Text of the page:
Naoe's Kevin Cory makes some of Miami's best sushi.
Photo courtesy of Naoe


661 Brickell Key Dr., Miami

Kevin Cory is your host and sushi chef at this intimate restaurant named on Forbes Travel Guide's "Five-Star" list. This reservation-only spot serves omakase dinners using fish flown in overnight from Japan. The chef's-choice menu ($250 per person plus 20 percent service charge and sales tax) takes two to three hours to savor, and people allergic to mushrooms, eggs, seaweed, fish, shellfish, rice, raw foods, vinegar, smoked foods, alcohol, salt, sugar, legumes, nuts, seeds, or gluten cannot be accommodated. Otherwise, relax and enjoy the ride. Everything — from the sake to the wasabi — is made with meticulous care. Reservations are required, and children under 12 are not permitted. The restaurant offers two seatings, at 5:30 p.m. and 9:30 p.m., and the current dining capacity is six people per seating.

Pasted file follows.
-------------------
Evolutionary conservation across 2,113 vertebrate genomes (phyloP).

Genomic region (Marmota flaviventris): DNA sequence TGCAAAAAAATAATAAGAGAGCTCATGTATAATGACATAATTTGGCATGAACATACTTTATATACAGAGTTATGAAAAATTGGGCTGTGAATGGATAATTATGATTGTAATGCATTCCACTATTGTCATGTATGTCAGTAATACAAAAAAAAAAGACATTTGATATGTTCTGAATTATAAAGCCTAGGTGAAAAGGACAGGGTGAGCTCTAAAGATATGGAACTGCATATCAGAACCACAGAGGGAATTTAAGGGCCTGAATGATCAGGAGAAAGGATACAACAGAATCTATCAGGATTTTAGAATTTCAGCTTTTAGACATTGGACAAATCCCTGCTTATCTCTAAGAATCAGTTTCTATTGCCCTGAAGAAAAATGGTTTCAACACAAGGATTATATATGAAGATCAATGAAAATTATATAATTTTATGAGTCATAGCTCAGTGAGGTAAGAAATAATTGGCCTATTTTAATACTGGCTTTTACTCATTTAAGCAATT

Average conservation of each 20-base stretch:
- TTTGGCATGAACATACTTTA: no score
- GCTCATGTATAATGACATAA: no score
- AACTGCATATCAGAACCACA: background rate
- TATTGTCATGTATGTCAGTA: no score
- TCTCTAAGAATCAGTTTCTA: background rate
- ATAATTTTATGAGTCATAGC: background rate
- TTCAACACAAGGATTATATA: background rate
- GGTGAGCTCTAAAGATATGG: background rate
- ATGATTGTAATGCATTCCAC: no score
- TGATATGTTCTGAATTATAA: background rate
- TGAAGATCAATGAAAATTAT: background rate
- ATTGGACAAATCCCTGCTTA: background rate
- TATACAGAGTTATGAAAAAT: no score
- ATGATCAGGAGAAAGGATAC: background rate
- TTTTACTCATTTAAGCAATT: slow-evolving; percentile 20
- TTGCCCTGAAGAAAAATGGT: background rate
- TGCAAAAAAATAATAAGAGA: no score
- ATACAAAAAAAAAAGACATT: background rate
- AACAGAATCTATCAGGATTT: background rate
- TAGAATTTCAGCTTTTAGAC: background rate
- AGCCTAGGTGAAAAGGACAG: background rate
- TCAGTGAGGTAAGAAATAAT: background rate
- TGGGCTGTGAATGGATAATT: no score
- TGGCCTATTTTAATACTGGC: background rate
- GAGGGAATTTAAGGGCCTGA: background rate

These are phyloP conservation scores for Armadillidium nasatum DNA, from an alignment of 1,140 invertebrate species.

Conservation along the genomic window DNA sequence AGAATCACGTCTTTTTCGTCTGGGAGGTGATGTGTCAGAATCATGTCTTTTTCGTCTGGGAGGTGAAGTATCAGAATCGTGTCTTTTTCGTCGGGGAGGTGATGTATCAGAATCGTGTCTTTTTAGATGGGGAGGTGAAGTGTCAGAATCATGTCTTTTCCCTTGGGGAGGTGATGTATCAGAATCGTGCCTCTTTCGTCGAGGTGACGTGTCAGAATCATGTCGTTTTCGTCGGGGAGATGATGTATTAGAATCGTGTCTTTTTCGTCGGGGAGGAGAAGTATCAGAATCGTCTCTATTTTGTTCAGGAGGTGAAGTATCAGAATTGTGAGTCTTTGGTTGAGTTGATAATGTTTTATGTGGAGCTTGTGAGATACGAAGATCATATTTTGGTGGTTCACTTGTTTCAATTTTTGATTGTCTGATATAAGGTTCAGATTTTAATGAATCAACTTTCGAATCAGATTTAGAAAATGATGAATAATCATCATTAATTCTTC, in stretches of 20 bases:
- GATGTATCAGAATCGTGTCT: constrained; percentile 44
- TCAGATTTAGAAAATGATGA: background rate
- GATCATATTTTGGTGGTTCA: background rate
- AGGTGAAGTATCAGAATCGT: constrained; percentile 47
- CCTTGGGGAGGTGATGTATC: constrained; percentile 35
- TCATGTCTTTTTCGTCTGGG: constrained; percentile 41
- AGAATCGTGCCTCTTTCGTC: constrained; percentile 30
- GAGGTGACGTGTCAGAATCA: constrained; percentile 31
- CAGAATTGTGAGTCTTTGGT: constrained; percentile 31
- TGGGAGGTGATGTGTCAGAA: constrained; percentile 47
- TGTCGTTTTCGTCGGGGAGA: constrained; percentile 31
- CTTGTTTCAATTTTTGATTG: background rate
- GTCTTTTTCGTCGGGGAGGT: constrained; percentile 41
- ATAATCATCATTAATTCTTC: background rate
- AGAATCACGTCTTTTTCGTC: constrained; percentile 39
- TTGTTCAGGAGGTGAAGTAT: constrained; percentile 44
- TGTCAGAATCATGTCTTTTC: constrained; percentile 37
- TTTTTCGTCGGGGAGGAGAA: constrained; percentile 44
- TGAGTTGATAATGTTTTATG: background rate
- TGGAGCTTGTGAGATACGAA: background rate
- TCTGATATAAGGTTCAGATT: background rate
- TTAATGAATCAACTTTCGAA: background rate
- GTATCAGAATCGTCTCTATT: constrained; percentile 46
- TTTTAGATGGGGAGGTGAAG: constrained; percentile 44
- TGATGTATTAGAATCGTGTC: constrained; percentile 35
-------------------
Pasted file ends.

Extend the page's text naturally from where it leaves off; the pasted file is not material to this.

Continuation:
click to enlarge Nigiri plate, including kanpachi, saba, hotate, and unagi. - PHOTO BY BILLWISSERPHOTO.COM
Nigiri plate, including kanpachi, saba, hotate, and unagi.

Nobu Miami

4525 Collins Ave., Miami Beach

Despite the sprawling space, Nobu Matsuhisa's restaurant is surprisingly intimate. The menu offers an expansive list of expertly curated nigiri that ranges from Japanese red snapper ($8) to A5 Wagyu beef ($38 per ounce). Better yet, let the chef choose your dinner with a full-blown omakase experience ($150 and up).
click to enlarge Sushi by Bou - PHOTO COURTESY OF SUSHI BY BOU
Sushi by Bou
Photo courtesy of Sushi by Bou

Sushi by Bou

1116 Ocean Dr., Miami Beach